Transgender service members and veterans were dismayed by President Trump’s tweets Wednesday announcing a ban on transgender individuals serving in the military, but some say they doubt the prohibition will take effect.
“Overall, I’m hopeful,” said Madison Holderegger, 23, a transwoman currently serving in the Wyoming Army National Guard. “The outlook seems good that this isn’t something that’s going to actually go through.”
In the tweets, Trump said the ban was due to the increased medical cost of transgender service members, though the RAND Corp. report commissioned by the Pentagon last year listed the cost at no more than $8 million per year.
Holderegger said she was stunned by Trump’s reasoning, as she — as well as a few others she knows in the National Guard who are transitioning — has been paying for her transition without help from the military.
“It’s a big blow. It hurts a lot,” Holderegger said. “Personally, me and a few other of the transgender people I know in the National Guard, we’re paying for our transition out of pocket, and to hear that we’re being kicked out due to budget issues, it’s pretty disheartening.”
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“I’ve served for four and a half years and I have never been an issue, and now I am for this?” Holderegger continued.
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Matthew (Emily) Mol, 32, a chief petty officer in the Navy, is transitioning to female and trying to focus on moving forward.
“My initial reaction has always been somewhat reserved and today was no different. It’s a tweet, not an order,” Mol said. He said he would contact his representatives but would comply with whatever orders are issued. “I’m not happy with it of course, but that’s the point: We do what we’re told. We serve honorably and we serve.”
Veteran Emma Shinn, 41, said she is appalled by the president’s tweets, and sees them as a painful distraction.
“I’m absolutely disgusted. I think it's using transgender service members as a political pawn to distract from the ongoing issues the admin has,” Shinn said.
Still, others fear what could happen, especially considering how frequently the president uses Twitter. Frankie Perez, who recently ended his decade of service to go to college, said the news of the ban did not come exactly as a surprise to him because he doesn’t believe the Trump administration has been supportive of the LGBTQ community.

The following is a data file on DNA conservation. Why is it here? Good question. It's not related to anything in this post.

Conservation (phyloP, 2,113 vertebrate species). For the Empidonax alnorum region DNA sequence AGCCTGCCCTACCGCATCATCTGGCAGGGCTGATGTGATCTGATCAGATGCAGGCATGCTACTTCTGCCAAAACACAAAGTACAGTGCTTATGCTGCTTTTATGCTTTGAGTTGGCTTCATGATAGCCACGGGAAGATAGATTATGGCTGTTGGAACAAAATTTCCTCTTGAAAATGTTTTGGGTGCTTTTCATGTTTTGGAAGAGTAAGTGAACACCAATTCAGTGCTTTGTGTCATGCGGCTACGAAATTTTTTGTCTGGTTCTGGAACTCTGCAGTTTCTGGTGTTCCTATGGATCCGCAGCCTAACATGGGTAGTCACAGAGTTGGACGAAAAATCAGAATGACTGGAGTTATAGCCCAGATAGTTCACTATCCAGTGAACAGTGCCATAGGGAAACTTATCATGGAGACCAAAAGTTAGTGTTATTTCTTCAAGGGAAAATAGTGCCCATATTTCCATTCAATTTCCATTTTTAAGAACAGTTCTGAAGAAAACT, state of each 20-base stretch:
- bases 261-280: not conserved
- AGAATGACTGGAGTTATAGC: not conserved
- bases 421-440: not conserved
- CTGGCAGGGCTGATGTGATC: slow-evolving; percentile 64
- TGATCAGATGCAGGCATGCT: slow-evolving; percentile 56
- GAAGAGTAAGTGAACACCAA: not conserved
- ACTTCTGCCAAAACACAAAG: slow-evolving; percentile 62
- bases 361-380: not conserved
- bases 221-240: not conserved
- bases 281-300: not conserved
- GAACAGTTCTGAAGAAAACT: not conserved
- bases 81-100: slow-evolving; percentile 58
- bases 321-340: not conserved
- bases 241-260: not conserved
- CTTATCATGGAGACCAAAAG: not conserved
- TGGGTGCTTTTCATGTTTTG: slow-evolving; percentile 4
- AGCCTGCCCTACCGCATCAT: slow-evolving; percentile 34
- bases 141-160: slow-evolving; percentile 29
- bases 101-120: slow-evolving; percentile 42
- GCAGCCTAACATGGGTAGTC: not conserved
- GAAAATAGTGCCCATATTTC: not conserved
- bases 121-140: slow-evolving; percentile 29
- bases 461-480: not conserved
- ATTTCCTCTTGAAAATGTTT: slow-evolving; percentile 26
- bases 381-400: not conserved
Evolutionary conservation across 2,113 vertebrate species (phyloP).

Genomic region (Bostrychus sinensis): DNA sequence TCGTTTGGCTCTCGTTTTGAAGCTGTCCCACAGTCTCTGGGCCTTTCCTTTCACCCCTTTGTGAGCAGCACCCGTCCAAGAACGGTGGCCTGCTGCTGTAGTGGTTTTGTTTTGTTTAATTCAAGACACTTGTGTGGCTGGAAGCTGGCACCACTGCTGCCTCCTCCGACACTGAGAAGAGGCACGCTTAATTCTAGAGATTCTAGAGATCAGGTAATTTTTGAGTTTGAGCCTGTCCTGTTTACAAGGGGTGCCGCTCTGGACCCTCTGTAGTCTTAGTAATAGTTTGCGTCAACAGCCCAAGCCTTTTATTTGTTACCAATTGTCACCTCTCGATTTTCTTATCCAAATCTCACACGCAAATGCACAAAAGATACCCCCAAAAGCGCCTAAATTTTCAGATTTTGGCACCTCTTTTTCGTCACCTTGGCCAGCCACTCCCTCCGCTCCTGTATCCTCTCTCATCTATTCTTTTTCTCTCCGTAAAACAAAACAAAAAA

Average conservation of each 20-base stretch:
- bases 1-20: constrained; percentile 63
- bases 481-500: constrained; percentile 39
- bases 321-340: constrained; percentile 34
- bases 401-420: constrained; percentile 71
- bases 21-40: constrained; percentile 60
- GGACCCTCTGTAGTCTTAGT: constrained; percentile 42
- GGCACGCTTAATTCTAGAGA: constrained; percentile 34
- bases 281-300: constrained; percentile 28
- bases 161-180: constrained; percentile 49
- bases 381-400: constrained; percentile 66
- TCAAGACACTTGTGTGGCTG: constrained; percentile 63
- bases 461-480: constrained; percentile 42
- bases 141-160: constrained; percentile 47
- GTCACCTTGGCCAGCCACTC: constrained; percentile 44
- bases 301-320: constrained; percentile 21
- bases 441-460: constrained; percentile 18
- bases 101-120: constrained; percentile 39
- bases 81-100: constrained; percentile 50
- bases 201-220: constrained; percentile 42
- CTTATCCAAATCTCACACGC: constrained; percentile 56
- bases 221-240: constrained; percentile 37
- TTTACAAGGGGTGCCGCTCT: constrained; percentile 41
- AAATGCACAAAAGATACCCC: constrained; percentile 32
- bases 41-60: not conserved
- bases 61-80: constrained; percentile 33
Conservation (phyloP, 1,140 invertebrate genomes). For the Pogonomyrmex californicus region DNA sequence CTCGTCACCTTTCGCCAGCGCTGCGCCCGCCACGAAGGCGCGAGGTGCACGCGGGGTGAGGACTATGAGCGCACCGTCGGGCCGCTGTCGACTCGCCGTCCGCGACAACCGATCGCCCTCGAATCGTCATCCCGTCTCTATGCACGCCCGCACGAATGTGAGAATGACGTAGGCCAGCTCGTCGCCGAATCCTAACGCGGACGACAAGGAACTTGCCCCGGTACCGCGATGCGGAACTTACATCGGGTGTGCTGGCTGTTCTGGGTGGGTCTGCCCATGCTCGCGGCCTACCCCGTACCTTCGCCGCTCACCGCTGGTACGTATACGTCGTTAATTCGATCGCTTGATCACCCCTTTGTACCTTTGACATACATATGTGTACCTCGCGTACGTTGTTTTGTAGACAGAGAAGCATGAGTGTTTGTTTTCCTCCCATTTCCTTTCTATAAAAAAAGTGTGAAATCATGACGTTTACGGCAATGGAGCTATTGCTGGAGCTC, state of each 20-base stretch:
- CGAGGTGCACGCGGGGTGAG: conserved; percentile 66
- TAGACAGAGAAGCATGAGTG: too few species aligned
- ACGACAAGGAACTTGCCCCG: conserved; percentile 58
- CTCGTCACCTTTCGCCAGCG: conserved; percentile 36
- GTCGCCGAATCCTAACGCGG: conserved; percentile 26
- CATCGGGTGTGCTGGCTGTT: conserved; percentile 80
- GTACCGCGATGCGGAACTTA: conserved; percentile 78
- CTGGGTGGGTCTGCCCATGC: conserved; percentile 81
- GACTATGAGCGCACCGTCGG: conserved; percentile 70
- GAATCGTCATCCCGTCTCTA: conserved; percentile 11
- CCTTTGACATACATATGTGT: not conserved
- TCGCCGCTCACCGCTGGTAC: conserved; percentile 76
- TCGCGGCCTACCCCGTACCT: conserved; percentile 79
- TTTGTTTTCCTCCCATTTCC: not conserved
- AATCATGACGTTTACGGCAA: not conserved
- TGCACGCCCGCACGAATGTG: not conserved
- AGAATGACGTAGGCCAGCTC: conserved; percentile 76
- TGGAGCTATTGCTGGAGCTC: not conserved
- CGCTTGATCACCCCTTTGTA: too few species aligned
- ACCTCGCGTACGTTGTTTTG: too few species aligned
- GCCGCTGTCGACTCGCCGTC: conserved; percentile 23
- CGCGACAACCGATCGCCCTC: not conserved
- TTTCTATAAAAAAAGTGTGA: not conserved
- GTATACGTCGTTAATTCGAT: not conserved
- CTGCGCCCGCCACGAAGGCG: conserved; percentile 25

“I know it was just a tweet — it’s not anything in policy yet — but that has a lot of influence,” Perez said. “The administration all believes in a lot of the same things, so if Trump is tweeting about it, it could become policy.”
Former Navy lieutenant commander Brynn Tannehill, 42, who now works as a defense analyst, believes the policy is wrongheaded.
“I’m shocked that they’re doing this,” Tannehill said. “It’s hard to see what can be gained by doing great harm to people who simply want to serve their country and who have been for decades. How does this do right by transgender people serving today? How does it do right by serving our military? It doesn’t.”
It is not clear what will happen to transgender troops currently serving, but if the tweets do become policy, Tannehill said it will cause a greater disturbance to the military than anything else.
“We have transgender people filling critical roles everywhere,” Tannehill said. “If you remove them from their units now, it will disrupt their ability to do their jobs.”
Ultimately, what veterans like Perez want is to be treated equally with respect.
“I just want everyone to know that we’re literally just like everyone else, just doing our jobs," Perez said. “We don’t want to be the center of attention or anything. There’s nothing more to that.”